Doom Patrol/Justice League Of America Special #1 wraps up Steve Orlando and Gerard Way’s “Milk Wars” DCU/Young Animal cross-over series in confusing and faux-“transgressive” fashion by turning the DP’s Rita Farr/Elasti-Girl into a kind of Christ-like figure who died for comics fans’ sins, only to be resurrected here as the very same sort of living plot device that the narrative ostensibly takes aim at. Orlando and Way more-than-imply that she’s a character who’s always deserved better than what she got — then cynically use her “rebirth” as a sort of deckchair-shuffling device to set the stage for the various soon-to-be-relaunched (just over a year into their existence) Young Animal titles. Some forced caption-box narration about the inherent value of being “weird” and “different” is apparently meant to make us forget what a naked cash-grab this entire venture was (seriously, the three “specials” in the middle of this series weren’t necessary to the proceedings at all — if you want to know what “Milk Wars” is all about, the first and final books are, strictly speaking, all you need) because we’ll all be too busy patting ourselves on our backs for our supposed “coolness.” I guess Dale Eaglesham’s art on the main story is okay if the standard “super-hero look” is your thing, and certainly Nick Derington’s work on the epilogue is every bit as fun and fantastic as his illustration in the main Doom Patrol series, but this whole friggin’ thing left me feeling decidedly unimpressed by the time it was over. Cliff Steele/Robotman is human again, Mother Panic has been thrust into the future, Shade’s got a new body, Cave Carson and crew are now in outer space, a character called Eternity Girl has something to do with something or other (we’ll find out in her own book, I guess) and Elasti-Girl is back. That’s where things stand now. Did it take five comics, each costing five bucks, to get us to this point? Not really, since all the events just mentioned take place on the final five or six pages of this one. Young Animal may pride itself on being some sort of “alternative” DC imprint, but the hustle is exactly the same. Oh, and is it just me, or is the stylized lettering on the Rita Farr “cosmic crucifixion” pages way too small? Mind you, I say this as a guy with 20/20 vision — I can only imagine the strain bespectacled readers went through trying to read that shit.

The Terrifics #1 is the latest book to launch as part of the self-described “New Age Of DC Heroes,” and it occcurs to me that, in addition to these titles being constructed according to the “Marvel Method” (writer hacks out a quick synopsis, artist then turns it into a 20-page story, writer comes back and fills in the word balloons and caption boxes), these are all Marvel comics. Which is fine, I suppose, since Marvel itself doesn’t seem interested in publishing them anymore, but seriously — Damage is pretty clearly DC’s take on the Hulk, The Silencer is a Punisher analogue, Sideways is Spider-Man with a different name and set of powers, and this new team consisting of Mister Terrific, Plastic Man, Metamorpho, and Phantom Girl doing the dimension-hopping bears more than a passing similarity, premise-wise, to the Fantastic Four. Jeff Lemire is scripting this one with Ivan Reis on art, and I was having a reasonably fun enough time shutting my brain off and going with the flow — until the last page, when Tom Strong shows up for the cliffhanger and DC proves, once again, that they’re more than happy to keep strip-mining Alan Moore’s imagination for all its (apostrophe omitted with specific intent) worth just to piss the guy off. Come on, any number of dormant space-faring adventurers would have worked just as well in Strong’s place — Adam Strange, anyone? — but it seems like the Dan DiDio/Jim Lee regime simply can’t resist rubbing The Bearded One’s face in their excrement. At first it was just sad and pathetic that they’d actually prove Moore’s points about how creatively and ethically bankrupt they are for him, but between this and Promethea’s recent appearance in Justice League Of America, it’s actually starting to feel more than a bit mean-spirited. I refuse to play along, and you should to. Drop this title from your pull now or suffer through the V/Batman and Top 10/Titans team-ups to follow. You’ve been warned.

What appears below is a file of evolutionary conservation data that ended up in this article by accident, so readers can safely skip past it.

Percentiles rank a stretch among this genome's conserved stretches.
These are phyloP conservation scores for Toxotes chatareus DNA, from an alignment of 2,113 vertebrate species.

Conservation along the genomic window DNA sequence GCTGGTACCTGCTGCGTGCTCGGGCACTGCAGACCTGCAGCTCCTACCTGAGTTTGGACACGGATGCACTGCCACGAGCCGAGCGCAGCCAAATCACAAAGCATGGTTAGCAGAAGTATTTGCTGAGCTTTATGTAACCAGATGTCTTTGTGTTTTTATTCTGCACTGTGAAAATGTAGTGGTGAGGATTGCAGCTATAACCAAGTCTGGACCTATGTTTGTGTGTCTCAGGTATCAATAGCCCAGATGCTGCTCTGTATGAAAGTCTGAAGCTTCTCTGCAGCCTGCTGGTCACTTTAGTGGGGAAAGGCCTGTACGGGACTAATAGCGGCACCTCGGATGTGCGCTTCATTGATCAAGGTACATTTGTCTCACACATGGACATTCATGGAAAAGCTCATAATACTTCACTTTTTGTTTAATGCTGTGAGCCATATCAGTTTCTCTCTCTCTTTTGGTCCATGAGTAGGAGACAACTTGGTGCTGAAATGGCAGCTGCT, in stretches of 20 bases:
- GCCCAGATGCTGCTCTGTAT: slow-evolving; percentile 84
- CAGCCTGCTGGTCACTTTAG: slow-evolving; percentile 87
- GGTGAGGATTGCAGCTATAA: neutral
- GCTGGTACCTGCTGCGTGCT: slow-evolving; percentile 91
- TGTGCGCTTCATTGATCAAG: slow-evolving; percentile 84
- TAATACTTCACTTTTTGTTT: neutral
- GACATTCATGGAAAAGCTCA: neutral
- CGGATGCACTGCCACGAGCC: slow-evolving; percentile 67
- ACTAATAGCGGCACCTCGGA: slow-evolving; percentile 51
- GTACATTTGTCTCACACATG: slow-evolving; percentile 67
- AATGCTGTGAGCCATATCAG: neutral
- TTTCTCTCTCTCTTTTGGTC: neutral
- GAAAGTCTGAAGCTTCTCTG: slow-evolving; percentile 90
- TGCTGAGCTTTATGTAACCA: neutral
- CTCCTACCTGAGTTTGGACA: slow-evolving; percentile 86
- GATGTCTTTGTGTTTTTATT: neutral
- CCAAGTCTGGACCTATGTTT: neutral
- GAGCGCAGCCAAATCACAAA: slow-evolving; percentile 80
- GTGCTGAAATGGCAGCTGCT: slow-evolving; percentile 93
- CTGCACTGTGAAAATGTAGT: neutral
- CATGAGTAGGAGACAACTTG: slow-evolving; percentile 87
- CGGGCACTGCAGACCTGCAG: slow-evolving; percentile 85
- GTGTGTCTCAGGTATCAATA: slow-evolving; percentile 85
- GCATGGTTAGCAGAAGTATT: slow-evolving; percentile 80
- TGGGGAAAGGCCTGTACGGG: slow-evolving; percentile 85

And so we arrive at the end of yet another weekly wrap column, and reluctantly turn our attention back to the real world. At least until Wednesday, when a new batch of floppy, four-color escape valves arrives to take us away from the madness once again—

2017 Year In Review : Top 10 Series

Okay, let’s keep our best-of-2017 theme going here with a look at the Top 10 ongoing series of the year. A quick refresher on the rules : both ongoing and limited series are eligible in this category, as long as they meet a three-issue minimum. The idea here is to rank comics that are chained to a regular(-ish) production schedule, as opposed to those that come out whenever a cartoonist or creative team has the time and/or finances (in the case of self-publishers) to release them. Those books were all eligible (and, frankly, dominated) the “Top 10 Single Issues” list that I cranked out a couple days ago — and, as with that, this one won’t feature full reviews of each series, nor even ones that graduate to the “capsule” review level, just short summations of why I like ’em.

Sound good? I’m happy if you agree, and frankly could care less if you don’t. And so, with my “arrogant asshole” credentials out of the way, let’s get into it:

10. Doom Patrol (DC/Young Animal) – This book has seen numerous production delays, but whenever a new issue comes out, it’s worth it. Yeah, writer Gerard Way leans pretty heavily on Grant Morrison’s DP run for influence, but he’s not slavishly beholden to it, and Nick Derington’s art is equal parts classic and forward-thinking. The closest thing to an “art comic” you’re likely to get from either of the “Big Two” publishers.

9. Royal City (Image) – Jeff Lemire’s moody and slow-burning solo book is a little bit examination of a town that has seen better days, but mainly a compelling family drama about a dysfunctional clan that has definitely seen better days. A touch too mired in ’90s nostalgia for my tastes (news flash, that decade sucked — yes, even most of the music), but damn near pitch-perfect apart from that.